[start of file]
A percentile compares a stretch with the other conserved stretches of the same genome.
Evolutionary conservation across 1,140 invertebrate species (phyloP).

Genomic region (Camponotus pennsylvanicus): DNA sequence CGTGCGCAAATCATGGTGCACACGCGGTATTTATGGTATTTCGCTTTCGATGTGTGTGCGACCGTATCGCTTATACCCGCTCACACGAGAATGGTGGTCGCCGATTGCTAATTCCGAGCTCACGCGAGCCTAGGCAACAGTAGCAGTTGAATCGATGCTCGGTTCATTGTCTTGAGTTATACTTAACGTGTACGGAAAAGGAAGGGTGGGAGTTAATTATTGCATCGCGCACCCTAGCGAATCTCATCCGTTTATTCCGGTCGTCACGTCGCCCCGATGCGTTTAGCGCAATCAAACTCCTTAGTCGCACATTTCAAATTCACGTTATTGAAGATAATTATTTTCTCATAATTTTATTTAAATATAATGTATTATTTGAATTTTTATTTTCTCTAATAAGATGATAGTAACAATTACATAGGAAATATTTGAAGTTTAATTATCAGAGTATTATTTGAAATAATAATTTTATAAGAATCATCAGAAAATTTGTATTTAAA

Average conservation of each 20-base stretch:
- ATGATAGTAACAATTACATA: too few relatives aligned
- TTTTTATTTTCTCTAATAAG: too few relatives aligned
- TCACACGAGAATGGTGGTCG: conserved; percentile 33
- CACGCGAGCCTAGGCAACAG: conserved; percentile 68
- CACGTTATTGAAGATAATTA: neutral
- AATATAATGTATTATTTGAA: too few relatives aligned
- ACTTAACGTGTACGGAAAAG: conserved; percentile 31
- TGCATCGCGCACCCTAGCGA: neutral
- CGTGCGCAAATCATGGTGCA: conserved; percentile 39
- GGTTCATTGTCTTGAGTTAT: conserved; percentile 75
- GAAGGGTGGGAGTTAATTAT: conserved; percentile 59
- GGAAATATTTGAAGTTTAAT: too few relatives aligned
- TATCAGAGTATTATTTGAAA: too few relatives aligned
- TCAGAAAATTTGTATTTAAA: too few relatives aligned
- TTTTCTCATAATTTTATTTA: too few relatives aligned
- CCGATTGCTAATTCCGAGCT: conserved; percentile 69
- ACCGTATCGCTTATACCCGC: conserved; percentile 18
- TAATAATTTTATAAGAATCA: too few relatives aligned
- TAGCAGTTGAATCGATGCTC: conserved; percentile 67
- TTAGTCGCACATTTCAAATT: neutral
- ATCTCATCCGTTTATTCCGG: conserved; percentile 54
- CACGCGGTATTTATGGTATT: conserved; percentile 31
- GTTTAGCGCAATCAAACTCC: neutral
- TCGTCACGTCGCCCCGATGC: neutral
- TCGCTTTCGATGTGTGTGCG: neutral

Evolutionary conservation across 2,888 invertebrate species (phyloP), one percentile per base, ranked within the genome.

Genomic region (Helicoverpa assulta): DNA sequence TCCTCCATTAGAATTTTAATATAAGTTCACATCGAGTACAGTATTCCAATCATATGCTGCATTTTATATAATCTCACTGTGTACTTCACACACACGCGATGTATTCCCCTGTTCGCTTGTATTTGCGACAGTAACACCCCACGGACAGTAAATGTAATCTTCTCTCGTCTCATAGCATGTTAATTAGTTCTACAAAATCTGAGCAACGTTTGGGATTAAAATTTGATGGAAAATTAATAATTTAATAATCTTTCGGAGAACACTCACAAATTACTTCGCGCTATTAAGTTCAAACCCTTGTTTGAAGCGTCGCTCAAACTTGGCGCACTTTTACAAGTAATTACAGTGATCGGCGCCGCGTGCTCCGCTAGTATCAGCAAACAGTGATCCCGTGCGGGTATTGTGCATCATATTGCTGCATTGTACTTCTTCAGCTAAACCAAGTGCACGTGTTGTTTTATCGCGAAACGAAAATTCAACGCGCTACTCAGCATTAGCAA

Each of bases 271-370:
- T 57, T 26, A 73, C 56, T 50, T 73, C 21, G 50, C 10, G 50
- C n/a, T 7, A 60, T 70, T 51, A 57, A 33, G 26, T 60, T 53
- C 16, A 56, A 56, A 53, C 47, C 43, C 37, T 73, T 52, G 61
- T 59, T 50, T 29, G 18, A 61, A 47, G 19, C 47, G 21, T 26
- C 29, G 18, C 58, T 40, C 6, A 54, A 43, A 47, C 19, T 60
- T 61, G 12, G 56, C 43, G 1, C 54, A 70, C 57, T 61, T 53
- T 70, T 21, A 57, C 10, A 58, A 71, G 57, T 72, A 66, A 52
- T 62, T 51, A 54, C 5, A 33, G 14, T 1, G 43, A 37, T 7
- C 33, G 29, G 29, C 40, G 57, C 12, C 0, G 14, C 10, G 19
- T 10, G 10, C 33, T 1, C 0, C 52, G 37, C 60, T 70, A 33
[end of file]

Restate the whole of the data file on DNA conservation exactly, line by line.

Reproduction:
A percentile compares a stretch with the other conserved stretches of the same genome.
Evolutionary conservation across 1,140 invertebrate species (phyloP).

Genomic region (Camponotus pennsylvanicus): DNA sequence CGTGCGCAAATCATGGTGCACACGCGGTATTTATGGTATTTCGCTTTCGATGTGTGTGCGACCGTATCGCTTATACCCGCTCACACGAGAATGGTGGTCGCCGATTGCTAATTCCGAGCTCACGCGAGCCTAGGCAACAGTAGCAGTTGAATCGATGCTCGGTTCATTGTCTTGAGTTATACTTAACGTGTACGGAAAAGGAAGGGTGGGAGTTAATTATTGCATCGCGCACCCTAGCGAATCTCATCCGTTTATTCCGGTCGTCACGTCGCCCCGATGCGTTTAGCGCAATCAAACTCCTTAGTCGCACATTTCAAATTCACGTTATTGAAGATAATTATTTTCTCATAATTTTATTTAAATATAATGTATTATTTGAATTTTTATTTTCTCTAATAAGATGATAGTAACAATTACATAGGAAATATTTGAAGTTTAATTATCAGAGTATTATTTGAAATAATAATTTTATAAGAATCATCAGAAAATTTGTATTTAAA

Average conservation of each 20-base stretch:
- ATGATAGTAACAATTACATA: too few relatives aligned
- TTTTTATTTTCTCTAATAAG: too few relatives aligned
- TCACACGAGAATGGTGGTCG: conserved; percentile 33
- CACGCGAGCCTAGGCAACAG: conserved; percentile 68
- CACGTTATTGAAGATAATTA: neutral
- AATATAATGTATTATTTGAA: too few relatives aligned
- ACTTAACGTGTACGGAAAAG: conserved; percentile 31
- TGCATCGCGCACCCTAGCGA: neutral
- CGTGCGCAAATCATGGTGCA: conserved; percentile 39
- GGTTCATTGTCTTGAGTTAT: conserved; percentile 75
- GAAGGGTGGGAGTTAATTAT: conserved; percentile 59
- GGAAATATTTGAAGTTTAAT: too few relatives aligned
- TATCAGAGTATTATTTGAAA: too few relatives aligned
- TCAGAAAATTTGTATTTAAA: too few relatives aligned
- TTTTCTCATAATTTTATTTA: too few relatives aligned
- CCGATTGCTAATTCCGAGCT: conserved; percentile 69
- ACCGTATCGCTTATACCCGC: conserved; percentile 18
- TAATAATTTTATAAGAATCA: too few relatives aligned
- TAGCAGTTGAATCGATGCTC: conserved; percentile 67
- TTAGTCGCACATTTCAAATT: neutral
- ATCTCATCCGTTTATTCCGG: conserved; percentile 54
- CACGCGGTATTTATGGTATT: conserved; percentile 31
- GTTTAGCGCAATCAAACTCC: neutral
- TCGTCACGTCGCCCCGATGC: neutral
- TCGCTTTCGATGTGTGTGCG: neutral

Evolutionary conservation across 2,888 invertebrate species (phyloP), one percentile per base, ranked within the genome.

Genomic region (Helicoverpa assulta): DNA sequence TCCTCCATTAGAATTTTAATATAAGTTCACATCGAGTACAGTATTCCAATCATATGCTGCATTTTATATAATCTCACTGTGTACTTCACACACACGCGATGTATTCCCCTGTTCGCTTGTATTTGCGACAGTAACACCCCACGGACAGTAAATGTAATCTTCTCTCGTCTCATAGCATGTTAATTAGTTCTACAAAATCTGAGCAACGTTTGGGATTAAAATTTGATGGAAAATTAATAATTTAATAATCTTTCGGAGAACACTCACAAATTACTTCGCGCTATTAAGTTCAAACCCTTGTTTGAAGCGTCGCTCAAACTTGGCGCACTTTTACAAGTAATTACAGTGATCGGCGCCGCGTGCTCCGCTAGTATCAGCAAACAGTGATCCCGTGCGGGTATTGTGCATCATATTGCTGCATTGTACTTCTTCAGCTAAACCAAGTGCACGTGTTGTTTTATCGCGAAACGAAAATTCAACGCGCTACTCAGCATTAGCAA

Each of bases 271-370:
- T 57, T 26, A 73, C 56, T 50, T 73, C 21, G 50, C 10, G 50
- C n/a, T 7, A 60, T 70, T 51, A 57, A 33, G 26, T 60, T 53
- C 16, A 56, A 56, A 53, C 47, C 43, C 37, T 73, T 52, G 61
- T 59, T 50, T 29, G 18, A 61, A 47, G 19, C 47, G 21, T 26
- C 29, G 18, C 58, T 40, C 6, A 54, A 43, A 47, C 19, T 60
- T 61, G 12, G 56, C 43, G 1, C 54, A 70, C 57, T 61, T 53
- T 70, T 21, A 57, C 10, A 58, A 71, G 57, T 72, A 66, A 52
- T 62, T 51, A 54, C 5, A 33, G 14, T 1, G 43, A 37, T 7
- C 33, G 29, G 29, C 40, G 57, C 12, C 0, G 14, C 10, G 19
- T 10, G 10, C 33, T 1, C 0, C 52, G 37, C 60, T 70, A 33